But the Cryosphere proposals are much more limited, and the immediate dangers of sea level rise are not contested. Ice sheet collapse in Antarctica, for instance, could raise sea levels by more than 3 metres and even by as much as 19 metres over the next two or three centuries.

The researchers’ calculations suggest that in theory an engineering solution that blocked even 50% of the warm water getting under a glacier could offer a 70% chance of delaying or stopping ice sheet collapse.

Left behind

Countries already spend on coastal protection: their solution would require international co-operation at the highest political level, and intensive scientific research.

“Managing sea level rise at the source has the advantage of benefiting the entire world, while a strategy that relies only on local coastal protection is more of an every-nation-for-itself approach that may leave many poor countries behind,” they write.

“Perhaps, after careful consideration, we may conclude that glacial geoengineering is unworkable and the right answer is to invest heavily in coastal protection and retreat inland where that is not practical or economical.

“However, we owe it to the 400 million people who live within 5m of sea level to at least consider the alternatives.” – Climate News Network

Could a vast underwater wall in front of an unstable glacier prevent dangerous sea level rise? Or should everyone just move further inland?

LONDON, 10 October, 2018 – Two climate scientists believe they have a long-term solution to dangerous sea level rise by targeting the most vulnerable glaciers, especially those that could trigger a massive collapse of the ice sheets behind them.

A submarine wall big enough and wide enough could halt the flow of increasingly warm ocean water below the front of each glacier. The combination of warmer air temperatures and warmer waters that accompany human-triggered climate change is dangerous: it could for instance accelerate the already alarming retreat of the Thwaites Glacier in West Antarctica, which alone shores up enough ice to raise global sea levels by up to 3 metres.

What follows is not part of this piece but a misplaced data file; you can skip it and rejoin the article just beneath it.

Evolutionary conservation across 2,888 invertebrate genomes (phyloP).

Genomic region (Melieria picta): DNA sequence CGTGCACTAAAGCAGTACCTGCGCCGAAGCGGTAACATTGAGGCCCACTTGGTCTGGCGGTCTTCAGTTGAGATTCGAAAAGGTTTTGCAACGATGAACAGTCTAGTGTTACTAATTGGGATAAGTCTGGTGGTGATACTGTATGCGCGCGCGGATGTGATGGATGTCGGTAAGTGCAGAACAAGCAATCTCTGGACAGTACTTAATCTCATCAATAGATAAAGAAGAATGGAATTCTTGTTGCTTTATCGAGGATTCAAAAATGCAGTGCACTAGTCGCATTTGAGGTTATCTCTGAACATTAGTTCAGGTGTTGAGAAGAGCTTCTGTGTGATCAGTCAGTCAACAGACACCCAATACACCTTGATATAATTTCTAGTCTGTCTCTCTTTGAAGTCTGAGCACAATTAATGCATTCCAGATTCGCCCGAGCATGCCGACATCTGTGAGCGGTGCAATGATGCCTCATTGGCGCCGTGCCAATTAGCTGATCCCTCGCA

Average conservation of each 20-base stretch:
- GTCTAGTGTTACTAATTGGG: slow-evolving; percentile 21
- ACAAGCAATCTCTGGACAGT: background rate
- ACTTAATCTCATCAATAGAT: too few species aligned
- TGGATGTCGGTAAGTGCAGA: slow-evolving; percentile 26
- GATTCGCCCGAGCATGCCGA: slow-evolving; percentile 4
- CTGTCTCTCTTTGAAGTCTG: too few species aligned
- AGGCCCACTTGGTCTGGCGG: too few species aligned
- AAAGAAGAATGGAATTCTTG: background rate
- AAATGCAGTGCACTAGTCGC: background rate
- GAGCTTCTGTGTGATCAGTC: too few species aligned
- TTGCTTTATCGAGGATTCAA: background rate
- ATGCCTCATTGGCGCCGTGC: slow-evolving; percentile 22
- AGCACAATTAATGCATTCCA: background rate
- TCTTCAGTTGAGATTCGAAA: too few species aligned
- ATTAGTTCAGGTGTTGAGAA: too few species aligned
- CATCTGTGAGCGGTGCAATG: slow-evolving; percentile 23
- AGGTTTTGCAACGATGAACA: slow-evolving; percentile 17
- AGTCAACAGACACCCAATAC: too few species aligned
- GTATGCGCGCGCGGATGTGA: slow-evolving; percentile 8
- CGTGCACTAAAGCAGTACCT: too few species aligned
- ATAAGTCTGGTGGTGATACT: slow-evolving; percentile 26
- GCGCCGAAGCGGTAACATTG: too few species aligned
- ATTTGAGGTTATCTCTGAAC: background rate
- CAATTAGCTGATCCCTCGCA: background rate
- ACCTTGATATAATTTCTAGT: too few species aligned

The scientists don’t propose an immediate start. But they do want to explore ways of halting sea level rise driven by global warming that could soon be costing the world $50 trillion a year in economic losses, that could submerge small island states and turn 1 million people a year into climate migrants.

“We are not advocating that glacial geoengineering be attempted any time soon”, they warn in the journal The Cryosphere.

Their simplest option – a series of pillars to shore up a targeted glacier and keep it “grounded” – would require engineering comparable in scale to the excavation of the Suez canal, would be undertaken in the world’s harshest environment, and would have just a one in three chance of success.

“In the long run we need plans to deal with the committed climate changes that are already in the pipeline, one of which may be an ice sheet collapse”

The researchers – John Moore, of Beijing Normal University in China, who also holds a post at the University of Lapland in Finland, and Michael Wolovick, of Princeton University in the US – have made this case before: they and others argued in March in Nature for what they call “managed collapse.”

In the latest study, they look at the challenge in greater detail. And they warn that even if targeted geoengineering of individual glaciers worked, it would only do so if humans stopped tipping ever more greenhouse gases into the atmosphere to fuel yet more global warming.

Nor do they argue that a submarine curtain wall to halt warming water across the front of the Thwaites glacier – up to 100 kms wide – is currently feasible. “But in the long run we need plans to deal with the committed climate changes that are already in the pipeline, one of which may be an ice sheet collapse.”